Some changes to tax relief options and forms in 2020 could mean good things for your refund. Learn about a few basic steps you can take in areas such as your retirement account and energy spending to potentially see an increase.
Recent congressional acts have made a number of adjustments to the tax code, and some of these changes may affect your refund. We've rounded up 10 important tax law changes in 2020 that can potentially increase the amount you are refunded. It's best to review the changes that have occurred every tax year so you can be sure not to miss out on any refund advantages when you file.
1. The American Opportunity Credit changes
The once temporary American Opportunity Credit has now been made permanent. Depending on income and filing status, taxpayers who pay college-related costs for themselves, a spouse, a child, or another dependent can receive a credit for up to $2,500 in tuition and related expenses, such as course materials.
Here's how it works: You get a credit for 100% of the first $2,000 you spend on post-secondary education. After that, you can claim a credit of 25% of up to the next $2,000. The credit is partially refundable, so if it reduces the taxes you owe below zero, you can receive up to $1,000 in the form of a refund.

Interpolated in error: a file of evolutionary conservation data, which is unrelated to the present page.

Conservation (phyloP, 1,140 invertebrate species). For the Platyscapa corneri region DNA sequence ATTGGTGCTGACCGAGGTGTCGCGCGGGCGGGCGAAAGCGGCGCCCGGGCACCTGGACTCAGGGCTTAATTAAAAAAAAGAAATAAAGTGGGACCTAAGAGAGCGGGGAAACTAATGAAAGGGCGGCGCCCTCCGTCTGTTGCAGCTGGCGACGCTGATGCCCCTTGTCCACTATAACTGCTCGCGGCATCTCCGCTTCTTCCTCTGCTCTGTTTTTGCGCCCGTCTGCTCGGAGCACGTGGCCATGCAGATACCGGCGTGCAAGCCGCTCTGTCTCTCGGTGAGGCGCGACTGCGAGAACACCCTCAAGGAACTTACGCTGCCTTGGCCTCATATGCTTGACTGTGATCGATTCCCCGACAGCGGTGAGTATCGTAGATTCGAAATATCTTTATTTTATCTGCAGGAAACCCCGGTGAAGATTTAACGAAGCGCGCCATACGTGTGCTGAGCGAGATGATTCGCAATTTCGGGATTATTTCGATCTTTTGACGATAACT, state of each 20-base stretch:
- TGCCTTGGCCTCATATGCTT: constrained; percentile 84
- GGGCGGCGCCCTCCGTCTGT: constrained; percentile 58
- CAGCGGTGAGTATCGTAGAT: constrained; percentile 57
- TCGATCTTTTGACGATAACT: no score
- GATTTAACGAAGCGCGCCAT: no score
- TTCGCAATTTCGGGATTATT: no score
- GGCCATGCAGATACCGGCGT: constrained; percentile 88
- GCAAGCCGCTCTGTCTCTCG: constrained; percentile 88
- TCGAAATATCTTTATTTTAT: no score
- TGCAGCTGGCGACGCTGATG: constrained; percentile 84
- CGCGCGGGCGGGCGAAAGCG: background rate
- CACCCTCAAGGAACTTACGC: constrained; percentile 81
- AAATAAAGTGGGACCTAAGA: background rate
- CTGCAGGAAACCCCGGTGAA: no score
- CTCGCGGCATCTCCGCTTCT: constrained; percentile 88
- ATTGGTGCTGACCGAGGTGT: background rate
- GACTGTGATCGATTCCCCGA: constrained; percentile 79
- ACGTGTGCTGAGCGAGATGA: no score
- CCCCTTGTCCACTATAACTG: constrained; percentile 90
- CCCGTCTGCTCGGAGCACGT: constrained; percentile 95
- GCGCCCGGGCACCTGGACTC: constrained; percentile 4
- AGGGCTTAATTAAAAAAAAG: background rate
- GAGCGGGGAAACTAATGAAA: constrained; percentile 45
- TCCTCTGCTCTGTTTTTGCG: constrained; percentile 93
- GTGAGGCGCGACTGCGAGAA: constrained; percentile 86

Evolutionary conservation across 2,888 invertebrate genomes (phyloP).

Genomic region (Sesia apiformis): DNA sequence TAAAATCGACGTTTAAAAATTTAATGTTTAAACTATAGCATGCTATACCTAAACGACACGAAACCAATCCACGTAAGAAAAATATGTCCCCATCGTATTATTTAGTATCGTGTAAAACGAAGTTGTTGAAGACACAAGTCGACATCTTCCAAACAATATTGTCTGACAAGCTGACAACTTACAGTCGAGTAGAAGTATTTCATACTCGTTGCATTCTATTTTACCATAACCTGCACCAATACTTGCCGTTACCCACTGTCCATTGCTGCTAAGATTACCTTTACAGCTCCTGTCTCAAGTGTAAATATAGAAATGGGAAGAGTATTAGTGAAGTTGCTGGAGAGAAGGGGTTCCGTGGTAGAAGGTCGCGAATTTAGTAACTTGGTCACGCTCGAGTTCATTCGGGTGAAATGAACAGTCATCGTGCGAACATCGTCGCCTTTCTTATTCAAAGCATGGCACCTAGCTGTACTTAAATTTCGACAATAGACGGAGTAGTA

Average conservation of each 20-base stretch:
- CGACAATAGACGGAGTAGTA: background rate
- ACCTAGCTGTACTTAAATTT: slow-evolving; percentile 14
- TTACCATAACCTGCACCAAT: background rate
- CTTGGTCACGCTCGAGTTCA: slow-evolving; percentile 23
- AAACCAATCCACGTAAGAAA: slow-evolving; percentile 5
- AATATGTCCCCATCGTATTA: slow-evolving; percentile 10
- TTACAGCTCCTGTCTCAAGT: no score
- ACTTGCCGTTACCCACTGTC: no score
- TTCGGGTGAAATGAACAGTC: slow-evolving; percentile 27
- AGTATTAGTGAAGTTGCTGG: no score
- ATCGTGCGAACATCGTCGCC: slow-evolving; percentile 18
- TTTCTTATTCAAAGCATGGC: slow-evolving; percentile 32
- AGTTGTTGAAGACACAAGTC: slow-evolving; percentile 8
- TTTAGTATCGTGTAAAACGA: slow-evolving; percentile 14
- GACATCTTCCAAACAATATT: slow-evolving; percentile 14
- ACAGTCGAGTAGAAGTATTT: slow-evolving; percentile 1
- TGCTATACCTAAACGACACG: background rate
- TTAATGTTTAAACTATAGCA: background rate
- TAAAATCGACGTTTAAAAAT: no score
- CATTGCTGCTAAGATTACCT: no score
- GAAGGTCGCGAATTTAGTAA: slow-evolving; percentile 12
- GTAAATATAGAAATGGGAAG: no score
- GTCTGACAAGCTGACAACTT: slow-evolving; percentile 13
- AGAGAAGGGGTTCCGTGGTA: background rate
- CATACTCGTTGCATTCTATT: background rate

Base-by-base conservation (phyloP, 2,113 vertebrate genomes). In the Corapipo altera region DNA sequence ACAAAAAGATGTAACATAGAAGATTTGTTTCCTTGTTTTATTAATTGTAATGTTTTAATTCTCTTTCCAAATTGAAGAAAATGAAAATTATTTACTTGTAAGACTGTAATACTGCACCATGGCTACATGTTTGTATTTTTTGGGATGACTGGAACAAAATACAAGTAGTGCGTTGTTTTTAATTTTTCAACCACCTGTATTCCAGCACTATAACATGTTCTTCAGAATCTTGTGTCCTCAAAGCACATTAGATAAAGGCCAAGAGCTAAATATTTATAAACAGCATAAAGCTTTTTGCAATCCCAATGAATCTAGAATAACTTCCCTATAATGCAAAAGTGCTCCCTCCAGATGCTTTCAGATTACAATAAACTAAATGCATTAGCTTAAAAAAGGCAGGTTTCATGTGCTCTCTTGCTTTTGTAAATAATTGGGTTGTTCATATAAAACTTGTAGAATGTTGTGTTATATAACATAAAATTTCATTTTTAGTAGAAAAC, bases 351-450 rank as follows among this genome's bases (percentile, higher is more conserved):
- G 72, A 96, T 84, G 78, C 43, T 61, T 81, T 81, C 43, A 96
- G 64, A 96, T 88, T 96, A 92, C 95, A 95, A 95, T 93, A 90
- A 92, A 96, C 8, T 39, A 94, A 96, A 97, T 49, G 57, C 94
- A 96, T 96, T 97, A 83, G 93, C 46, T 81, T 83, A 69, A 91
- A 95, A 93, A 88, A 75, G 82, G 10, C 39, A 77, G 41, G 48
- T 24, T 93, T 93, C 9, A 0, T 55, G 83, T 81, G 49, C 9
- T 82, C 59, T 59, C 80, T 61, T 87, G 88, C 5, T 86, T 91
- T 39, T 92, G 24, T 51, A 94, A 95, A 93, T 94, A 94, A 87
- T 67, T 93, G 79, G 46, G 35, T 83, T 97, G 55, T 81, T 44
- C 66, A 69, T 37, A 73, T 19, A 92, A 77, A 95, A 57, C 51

2. Retirement account changes
The SECURE Act and the CARES Act have created several tax-law changes in 2020 for retirement plans. Here are the highlights:
- The SECURE Act raised the minimum age of RMDs from 70.5 to 72 for anyone who turns 70.5 after 2019. However, the CARES Act allows seniors to forego RMDs in 2020 without penalty.
- Those with traditional IRAs can now make contributions past the age of 70.5 beginning in 2020.
- Taxpayers who are having a baby or adopting a child can now take IRA and 401(k) payouts of up to $5,000 (per parent) without paying the 10% penalty.
- For the 2020 tax year, taxpayers under 59.5 years of age can take IRA and 401(k) payouts of up to $100,000 for coronavirus-related expenses without paying the 10% penalty. Additionally, the coronavirus-related distribution can be included in income in equal amounts over a three-year period. The taxpayer has three years to put the money back into the accounts in order to undo the tax consequences of the distribution.
- Retirement plan loans that were due in 2020 are delayed for one year.
- The maximum contributions for 401(k)s, 403(b)s, 457 plans, and SIMPLE IRAs have all increased by $500. Additionally, the income ceilings on Roth IRA contributions has increased and is based on your adjusted gross income (AGI).
3. Standard deduction increase
The standard deduction is also undergoing tax law changes in 2020.
Here are the 2020 amounts:
|Filing Status||Standard Deduction|
|Married filing jointly under the age of 65||$24,800|
|Married filing jointly over the age of 65||$24,800 plus $1,300 for each spouse over the age of 65|
|Single or married filing separately under the age of 65||$12,400|
|Single or married filing separately over the age of 65||$14,050|
|Heads of household under the age of 65||$18,650|